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Around The Fleet

To Meet the Sea Once More:

USS Constitution prepares to leave dry dock

The pages of history continue to turn for the U.S. Navy's oldest commissioned warship, USS Constitution. She will soon exit the historic Dry Dock One at Charlestown Navy Yard, Boston National Historical Park in Charlestown, Massachusetts.


The undefeated Constitution, affectionately called "Old Ironsides," entered dry dock for the first time in more than 20 years on May 18, 2015 for a planned, multi-year, $12 to $15 million restoration. The sea is expected to once again meet her hull, July 23.

Since Old Ironsides entered dry dock, repair facilities in the Navy Yard have been filled with the sounds of saws, grinders and other machinery as teams of contractors and Constitution Sailors work side-by-side to repair and preserve the nearly 220-year-old ship. Sawdust and wood chips lined the floor as a modern-day carpenter's mate carved and smoothed wood that replaced old damaged parts of the ship, for example, just one step in the painstaking work of bringing Constitution back to her glory.
Three photo collage of USS Constitution in dry dock.


A cadre of craftsmen from the Naval History and Heritage Command's Maintenance Detachment Boston had the delicate job of melding new tools and modern-day technology with extensive knowledge of 18th-century shipbuilding techniques to complete the restoration.

"We do work with modern tools, but we still use some of the old methods: The hull planks are still pinned through the deck, but we use hydraulics and pneumatics to pull them out," said Det. Boston's director, Richard Moore.

Of all the repairs, the most daunting task was replacing the copper sheathing on her hull that gives Old Ironsides her nickname. The copper was last replaced in 1995. The new restoration saw 3,400 new sheets of copper added to protect her hull below the waterline.

Additionally, craftsmen replaced lower hull planking and caulking, along with select deck beams, and continued on-going efforts to preserve and repair the ship's rigging, upper masts and yard arms.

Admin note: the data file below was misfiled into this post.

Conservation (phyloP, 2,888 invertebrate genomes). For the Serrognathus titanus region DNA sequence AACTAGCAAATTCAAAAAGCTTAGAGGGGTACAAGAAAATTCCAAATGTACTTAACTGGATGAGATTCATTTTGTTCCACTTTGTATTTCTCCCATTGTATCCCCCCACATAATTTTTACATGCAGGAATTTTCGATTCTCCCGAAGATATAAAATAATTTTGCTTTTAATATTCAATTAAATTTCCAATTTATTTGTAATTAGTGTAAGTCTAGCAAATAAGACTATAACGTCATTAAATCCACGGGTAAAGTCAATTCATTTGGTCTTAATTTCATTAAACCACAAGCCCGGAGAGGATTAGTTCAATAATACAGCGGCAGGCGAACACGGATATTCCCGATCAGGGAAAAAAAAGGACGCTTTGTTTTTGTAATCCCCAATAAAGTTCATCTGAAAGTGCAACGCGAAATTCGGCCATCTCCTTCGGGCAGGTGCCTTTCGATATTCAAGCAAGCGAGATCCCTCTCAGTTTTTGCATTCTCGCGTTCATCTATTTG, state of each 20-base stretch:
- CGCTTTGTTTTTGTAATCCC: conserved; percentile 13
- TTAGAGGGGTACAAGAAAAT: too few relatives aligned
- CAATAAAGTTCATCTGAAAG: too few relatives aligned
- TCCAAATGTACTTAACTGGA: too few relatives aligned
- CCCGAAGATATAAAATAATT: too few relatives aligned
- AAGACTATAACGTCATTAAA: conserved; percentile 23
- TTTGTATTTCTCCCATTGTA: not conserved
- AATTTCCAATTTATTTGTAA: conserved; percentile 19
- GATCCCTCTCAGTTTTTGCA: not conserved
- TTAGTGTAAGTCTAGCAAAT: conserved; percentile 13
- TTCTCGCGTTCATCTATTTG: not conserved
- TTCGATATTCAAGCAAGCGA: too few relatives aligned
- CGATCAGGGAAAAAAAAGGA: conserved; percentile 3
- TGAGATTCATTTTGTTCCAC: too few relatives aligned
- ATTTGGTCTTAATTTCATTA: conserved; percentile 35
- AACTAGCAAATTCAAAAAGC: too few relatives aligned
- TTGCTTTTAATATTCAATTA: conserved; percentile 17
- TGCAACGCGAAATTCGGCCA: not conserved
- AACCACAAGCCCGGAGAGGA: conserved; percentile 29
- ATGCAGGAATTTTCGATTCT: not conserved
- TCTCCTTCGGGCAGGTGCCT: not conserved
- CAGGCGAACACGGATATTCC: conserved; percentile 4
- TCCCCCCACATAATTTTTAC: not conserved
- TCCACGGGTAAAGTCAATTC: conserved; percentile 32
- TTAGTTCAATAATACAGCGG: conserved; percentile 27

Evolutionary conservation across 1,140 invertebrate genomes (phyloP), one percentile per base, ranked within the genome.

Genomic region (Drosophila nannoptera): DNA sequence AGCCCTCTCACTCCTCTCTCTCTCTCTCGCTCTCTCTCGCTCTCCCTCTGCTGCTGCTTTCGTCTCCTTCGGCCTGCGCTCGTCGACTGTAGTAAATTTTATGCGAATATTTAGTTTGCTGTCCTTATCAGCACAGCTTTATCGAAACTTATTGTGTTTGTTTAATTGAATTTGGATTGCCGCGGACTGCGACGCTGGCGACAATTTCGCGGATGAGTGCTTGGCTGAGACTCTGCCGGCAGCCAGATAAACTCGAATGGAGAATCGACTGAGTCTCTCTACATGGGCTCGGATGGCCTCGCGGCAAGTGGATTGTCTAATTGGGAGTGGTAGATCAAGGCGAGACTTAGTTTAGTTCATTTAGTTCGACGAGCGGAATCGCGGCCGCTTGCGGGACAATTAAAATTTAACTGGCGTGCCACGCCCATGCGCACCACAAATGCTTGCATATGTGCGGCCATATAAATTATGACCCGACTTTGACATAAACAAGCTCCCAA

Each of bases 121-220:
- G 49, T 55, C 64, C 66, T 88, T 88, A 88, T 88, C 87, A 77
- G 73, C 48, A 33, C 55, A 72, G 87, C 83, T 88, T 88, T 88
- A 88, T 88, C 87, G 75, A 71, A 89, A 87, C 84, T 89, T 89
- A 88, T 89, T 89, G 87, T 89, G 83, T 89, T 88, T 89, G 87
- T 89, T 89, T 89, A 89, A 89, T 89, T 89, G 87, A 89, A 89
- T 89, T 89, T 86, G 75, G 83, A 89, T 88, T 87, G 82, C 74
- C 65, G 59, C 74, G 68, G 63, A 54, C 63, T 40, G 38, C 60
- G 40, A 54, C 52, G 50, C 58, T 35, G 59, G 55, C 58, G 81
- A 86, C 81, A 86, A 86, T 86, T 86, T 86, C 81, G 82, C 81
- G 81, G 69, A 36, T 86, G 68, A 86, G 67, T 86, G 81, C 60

Constitution started her service to the U.S. Navy Oct. 21, 1797. Since 1907, the ship has been on display in Charlestown, her decks open to the public. An estimated 300,000 people visit her every year, carefully guided by her active-duty Sailors. According to Naval History and Heritage Command Director Sam Cox, this mission serves an important purpose.
Three photo collage of Sailors working restoring the USS Constitution.


"Her mission today is to preserve and promote U.S. Navy heritage by sharing the history of Old Ironsides and the stories of the men and women who have faithfully served with distinction on the warship's decks for 217 years," Cox said when Constitution first entered dry dock. "When a visitor sets foot on the deck of USS Constitution, he or she is making contact with the beginnings of the U.S. Navy, a navy that has kept the sea lanes free for more than 200 years. Keeping her ready to do so is incredibly important.

"Constitution was the product of unique American ingenuity," Cox continued. "At a time when the U.S. Navy was outnumbered by the great European navies, Constitution was designed to outgun anything she couldn't outrun, and outrun anything she couldn't out-gun. Coupled with great captains and well-trained and disciplined Sailors, that is why she was undefeated."

Editor's Note: Check out All Hand Magazine on social media as we bring you footage of this important and historic day.

Read about the Sailors of USS Constitution below:

Sailing into History - Sailors of USS Constitution Part 1
Boatswain's Mate 1st Class William Sanchez


Boots to Roots - Sailors of the USS Constitution - Part 2
Seaman Ashley Maldonado


The Face of the Navy - Sailors of the USS Constitution Part 3
Gunner's Mate 2nd Class Randall King